Feehery: It didn’t take 99 red balloons, just one to prove Biden’s weak leadership
Balloon-gate has thrown Joe Biden off his game right before his first State of the Union with Rep. Kevin McCarthy (R-Calif.) standing behind him with the Speaker’s gavel.
The president will have to explain to the American people why he let a Chinese surveillance balloon drift slowly across a wide swath of the United States, presumably taking more than just tourist pictures.
In March 1983, the West German band Nena released a single entitled “99 Luftballoons,” which was translated later to “99 Red Balloons.”
The song was inspired by the story of five high school kids who released 99 aluminized Mylar balloons in the Las Vegas area and set them afire with a red flare to make them look like a big UFO.
Nena’s guitarist, Carlo Karges, saw balloons in the sky at a Rolling Stones concert in West Berlin in 1982, and he wondered to himself what would happen if those balloons floated over into Soviet airspace in East Berlin. He eventually came up with the story of how two kids release 99 red balloons into the air, which through a comedy of errors and political over-reaction unleashes a nuclear holocaust.
The German version of the song topped the charts in America, unlike the English version. Apparently, the American people liked the tune better than the anti-war message.
It is hard to say if the latest Chinese balloon was an innocent mistake or if it was a planned effort by the communist leaders to probe America’s defenses. There are some reports that the Chinese have flown balloons over America in the past, although Trump administration officials deny any knowledge that it happened on their watch. And we know that China has reconnaissance balloons flying over Central and South America.
I don’t know if we use balloons to do our surveillance, but I assume we spy on the Chinese just as they spy on us.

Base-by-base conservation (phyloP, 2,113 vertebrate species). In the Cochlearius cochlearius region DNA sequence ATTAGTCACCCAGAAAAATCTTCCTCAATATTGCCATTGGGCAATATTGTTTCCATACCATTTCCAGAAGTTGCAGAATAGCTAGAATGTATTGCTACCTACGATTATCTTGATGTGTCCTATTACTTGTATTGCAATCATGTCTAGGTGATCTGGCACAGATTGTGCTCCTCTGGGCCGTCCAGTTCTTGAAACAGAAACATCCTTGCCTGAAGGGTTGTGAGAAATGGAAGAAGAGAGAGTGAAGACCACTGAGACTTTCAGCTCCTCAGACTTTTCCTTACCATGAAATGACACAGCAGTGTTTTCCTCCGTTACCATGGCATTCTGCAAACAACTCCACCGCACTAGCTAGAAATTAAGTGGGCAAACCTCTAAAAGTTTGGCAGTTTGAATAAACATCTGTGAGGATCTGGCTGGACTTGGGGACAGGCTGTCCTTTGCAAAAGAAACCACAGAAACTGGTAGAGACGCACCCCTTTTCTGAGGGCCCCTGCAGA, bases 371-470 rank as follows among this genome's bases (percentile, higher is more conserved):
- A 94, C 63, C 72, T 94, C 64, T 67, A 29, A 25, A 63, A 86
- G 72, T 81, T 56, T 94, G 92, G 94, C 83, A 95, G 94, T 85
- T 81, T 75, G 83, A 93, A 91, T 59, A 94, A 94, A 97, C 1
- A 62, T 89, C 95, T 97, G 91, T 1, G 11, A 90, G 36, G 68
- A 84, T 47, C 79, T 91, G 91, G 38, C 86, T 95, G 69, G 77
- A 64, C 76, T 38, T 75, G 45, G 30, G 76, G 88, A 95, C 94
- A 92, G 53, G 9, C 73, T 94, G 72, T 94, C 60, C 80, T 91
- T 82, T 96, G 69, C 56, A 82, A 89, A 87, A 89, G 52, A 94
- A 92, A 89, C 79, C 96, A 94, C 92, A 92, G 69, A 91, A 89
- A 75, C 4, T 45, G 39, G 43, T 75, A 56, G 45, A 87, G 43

But the furious reaction to balloongate says more about the Biden administration than it says about the fact that the Chinese are spying on us.
What exactly is the Biden administration’s position on China?
Is the president compromised because of his son’s deep business relationships with top Chinese officials?
Are the Chinese emboldened because of Biden’s disastrous withdrawal from Afghanistan?
Are we girding for war, as was predicted by one of the president’s top military advisers?
Will Biden ever lift Trump-era tariffs on Chinese products?
Is President Biden strong enough to negotiate from a position of strength when it comes to our ongoing cold war conflict with China, or will we be bullied by those who see such a war as not only inevitable but favorable?
I am of the position that war with China is not in the interests of the American people or the rest of the global community. I believe it is unwinnable for either side.
But I am also of the opinion that we best negotiate from a position of strength.
That means we need our military to focus on war-fighting not wokeness.
That means we need to strengthen our economy with smart energy policies, favorable tax policies and better trade policies.
And that means we lead by example when it comes to preserving freedom here in America and abroad.
Joe Biden has failed on all these fronts. Our military is preoccupied with wokeness. Our energy sector has had to deal with a hostile administration. Biden is pushing to increase corporate taxes, which will encourage companies to move abroad again. He has no trade agenda. And at every stop, with his vaccine and mask mandates, he has followed the Chinese example rather than fight it.
I am not panicked by the sight on one Red Chinese balloon. But I can understand why the American people are, given the lackluster leadership of President Biden.
Feehery is a partner at EFB Advocacy and blogs at thefeeherytheory.com. He served as spokesman to former House Speaker Dennis Hastert (R-Ill.), as communications director to former House Majority Whip Tom DeLay (R-Texas) and as a speechwriter to former House Minority Leader Bob Michel (R-Ill.).
Copyright 2023 Nexstar Media Inc. All rights reserved. This material may not be published, broadcast, rewritten, or redistributed.